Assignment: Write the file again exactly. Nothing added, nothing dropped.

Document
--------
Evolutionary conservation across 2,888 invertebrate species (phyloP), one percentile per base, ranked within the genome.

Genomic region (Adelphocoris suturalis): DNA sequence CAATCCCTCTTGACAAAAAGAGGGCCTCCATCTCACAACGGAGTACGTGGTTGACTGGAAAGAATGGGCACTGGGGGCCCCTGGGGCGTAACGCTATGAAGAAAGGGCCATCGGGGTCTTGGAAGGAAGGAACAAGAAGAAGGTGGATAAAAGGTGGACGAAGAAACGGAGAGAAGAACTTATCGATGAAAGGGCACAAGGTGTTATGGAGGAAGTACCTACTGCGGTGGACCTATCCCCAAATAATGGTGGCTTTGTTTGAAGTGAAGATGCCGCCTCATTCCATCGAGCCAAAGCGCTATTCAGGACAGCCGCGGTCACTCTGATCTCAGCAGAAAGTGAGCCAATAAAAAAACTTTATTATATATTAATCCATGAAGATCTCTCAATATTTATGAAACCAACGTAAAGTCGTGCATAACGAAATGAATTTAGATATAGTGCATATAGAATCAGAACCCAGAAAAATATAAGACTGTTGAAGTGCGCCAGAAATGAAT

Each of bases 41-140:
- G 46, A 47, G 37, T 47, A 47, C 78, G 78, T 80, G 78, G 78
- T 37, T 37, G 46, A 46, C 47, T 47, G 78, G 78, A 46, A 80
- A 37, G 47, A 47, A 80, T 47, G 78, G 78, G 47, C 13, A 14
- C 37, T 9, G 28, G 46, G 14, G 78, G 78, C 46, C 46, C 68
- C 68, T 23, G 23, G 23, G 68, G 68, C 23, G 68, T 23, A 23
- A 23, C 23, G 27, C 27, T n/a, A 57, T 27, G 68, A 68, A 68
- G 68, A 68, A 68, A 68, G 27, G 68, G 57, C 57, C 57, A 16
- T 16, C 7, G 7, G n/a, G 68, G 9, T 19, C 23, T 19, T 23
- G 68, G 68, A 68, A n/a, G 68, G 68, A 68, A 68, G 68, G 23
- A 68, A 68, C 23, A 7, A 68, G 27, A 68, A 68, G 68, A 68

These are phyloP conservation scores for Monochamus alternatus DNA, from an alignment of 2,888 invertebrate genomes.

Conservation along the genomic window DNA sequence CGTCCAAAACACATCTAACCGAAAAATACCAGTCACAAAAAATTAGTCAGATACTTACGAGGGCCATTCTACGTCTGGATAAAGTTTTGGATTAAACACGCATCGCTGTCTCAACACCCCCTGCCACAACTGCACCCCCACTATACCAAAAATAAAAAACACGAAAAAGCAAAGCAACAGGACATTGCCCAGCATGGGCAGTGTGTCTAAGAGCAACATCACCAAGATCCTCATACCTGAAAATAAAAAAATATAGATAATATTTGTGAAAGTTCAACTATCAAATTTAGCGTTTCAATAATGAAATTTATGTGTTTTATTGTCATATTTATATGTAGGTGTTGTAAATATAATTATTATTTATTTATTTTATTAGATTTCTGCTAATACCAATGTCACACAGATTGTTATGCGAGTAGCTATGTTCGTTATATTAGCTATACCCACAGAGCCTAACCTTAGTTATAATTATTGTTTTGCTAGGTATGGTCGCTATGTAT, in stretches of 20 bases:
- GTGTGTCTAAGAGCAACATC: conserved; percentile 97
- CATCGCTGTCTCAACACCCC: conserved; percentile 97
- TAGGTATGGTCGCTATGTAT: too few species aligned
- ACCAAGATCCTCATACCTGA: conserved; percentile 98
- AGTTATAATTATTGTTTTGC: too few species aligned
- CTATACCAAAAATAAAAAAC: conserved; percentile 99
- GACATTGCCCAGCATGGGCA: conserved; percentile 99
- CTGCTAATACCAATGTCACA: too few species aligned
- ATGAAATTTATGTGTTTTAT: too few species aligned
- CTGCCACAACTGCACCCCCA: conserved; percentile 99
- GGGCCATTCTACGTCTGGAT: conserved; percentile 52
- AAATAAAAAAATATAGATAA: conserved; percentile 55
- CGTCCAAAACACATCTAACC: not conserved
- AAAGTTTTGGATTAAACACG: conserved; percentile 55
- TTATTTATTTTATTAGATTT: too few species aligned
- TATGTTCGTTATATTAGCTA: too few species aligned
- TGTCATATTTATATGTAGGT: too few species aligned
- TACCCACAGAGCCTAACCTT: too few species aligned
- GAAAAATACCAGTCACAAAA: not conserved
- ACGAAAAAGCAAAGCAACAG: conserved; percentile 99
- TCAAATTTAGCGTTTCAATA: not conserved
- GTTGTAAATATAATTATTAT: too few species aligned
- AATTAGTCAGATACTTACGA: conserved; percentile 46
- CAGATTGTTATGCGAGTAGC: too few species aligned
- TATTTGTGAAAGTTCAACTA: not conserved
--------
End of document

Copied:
Evolutionary conservation across 2,888 invertebrate species (phyloP), one percentile per base, ranked within the genome.

Genomic region (Adelphocoris suturalis): DNA sequence CAATCCCTCTTGACAAAAAGAGGGCCTCCATCTCACAACGGAGTACGTGGTTGACTGGAAAGAATGGGCACTGGGGGCCCCTGGGGCGTAACGCTATGAAGAAAGGGCCATCGGGGTCTTGGAAGGAAGGAACAAGAAGAAGGTGGATAAAAGGTGGACGAAGAAACGGAGAGAAGAACTTATCGATGAAAGGGCACAAGGTGTTATGGAGGAAGTACCTACTGCGGTGGACCTATCCCCAAATAATGGTGGCTTTGTTTGAAGTGAAGATGCCGCCTCATTCCATCGAGCCAAAGCGCTATTCAGGACAGCCGCGGTCACTCTGATCTCAGCAGAAAGTGAGCCAATAAAAAAACTTTATTATATATTAATCCATGAAGATCTCTCAATATTTATGAAACCAACGTAAAGTCGTGCATAACGAAATGAATTTAGATATAGTGCATATAGAATCAGAACCCAGAAAAATATAAGACTGTTGAAGTGCGCCAGAAATGAAT

Each of bases 41-140:
- G 46, A 47, G 37, T 47, A 47, C 78, G 78, T 80, G 78, G 78
- T 37, T 37, G 46, A 46, C 47, T 47, G 78, G 78, A 46, A 80
- A 37, G 47, A 47, A 80, T 47, G 78, G 78, G 47, C 13, A 14
- C 37, T 9, G 28, G 46, G 14, G 78, G 78, C 46, C 46, C 68
- C 68, T 23, G 23, G 23, G 68, G 68, C 23, G 68, T 23, A 23
- A 23, C 23, G 27, C 27, T n/a, A 57, T 27, G 68, A 68, A 68
- G 68, A 68, A 68, A 68, G 27, G 68, G 57, C 57, C 57, A 16
- T 16, C 7, G 7, G n/a, G 68, G 9, T 19, C 23, T 19, T 23
- G 68, G 68, A 68, A n/a, G 68, G 68, A 68, A 68, G 68, G 23
- A 68, A 68, C 23, A 7, A 68, G 27, A 68, A 68, G 68, A 68

These are phyloP conservation scores for Monochamus alternatus DNA, from an alignment of 2,888 invertebrate genomes.

Conservation along the genomic window DNA sequence CGTCCAAAACACATCTAACCGAAAAATACCAGTCACAAAAAATTAGTCAGATACTTACGAGGGCCATTCTACGTCTGGATAAAGTTTTGGATTAAACACGCATCGCTGTCTCAACACCCCCTGCCACAACTGCACCCCCACTATACCAAAAATAAAAAACACGAAAAAGCAAAGCAACAGGACATTGCCCAGCATGGGCAGTGTGTCTAAGAGCAACATCACCAAGATCCTCATACCTGAAAATAAAAAAATATAGATAATATTTGTGAAAGTTCAACTATCAAATTTAGCGTTTCAATAATGAAATTTATGTGTTTTATTGTCATATTTATATGTAGGTGTTGTAAATATAATTATTATTTATTTATTTTATTAGATTTCTGCTAATACCAATGTCACACAGATTGTTATGCGAGTAGCTATGTTCGTTATATTAGCTATACCCACAGAGCCTAACCTTAGTTATAATTATTGTTTTGCTAGGTATGGTCGCTATGTAT, in stretches of 20 bases:
- GTGTGTCTAAGAGCAACATC: conserved; percentile 97
- CATCGCTGTCTCAACACCCC: conserved; percentile 97
- TAGGTATGGTCGCTATGTAT: too few species aligned
- ACCAAGATCCTCATACCTGA: conserved; percentile 98
- AGTTATAATTATTGTTTTGC: too few species aligned
- CTATACCAAAAATAAAAAAC: conserved; percentile 99
- GACATTGCCCAGCATGGGCA: conserved; percentile 99
- CTGCTAATACCAATGTCACA: too few species aligned
- ATGAAATTTATGTGTTTTAT: too few species aligned
- CTGCCACAACTGCACCCCCA: conserved; percentile 99
- GGGCCATTCTACGTCTGGAT: conserved; percentile 52
- AAATAAAAAAATATAGATAA: conserved; percentile 55
- CGTCCAAAACACATCTAACC: not conserved
- AAAGTTTTGGATTAAACACG: conserved; percentile 55
- TTATTTATTTTATTAGATTT: too few species aligned
- TATGTTCGTTATATTAGCTA: too few species aligned
- TGTCATATTTATATGTAGGT: too few species aligned
- TACCCACAGAGCCTAACCTT: too few species aligned
- GAAAAATACCAGTCACAAAA: not conserved
- ACGAAAAAGCAAAGCAACAG: conserved; percentile 99
- TCAAATTTAGCGTTTCAATA: not conserved
- GTTGTAAATATAATTATTAT: too few species aligned
- AATTAGTCAGATACTTACGA: conserved; percentile 46
- CAGATTGTTATGCGAGTAGC: too few species aligned
- TATTTGTGAAAGTTCAACTA: not conserved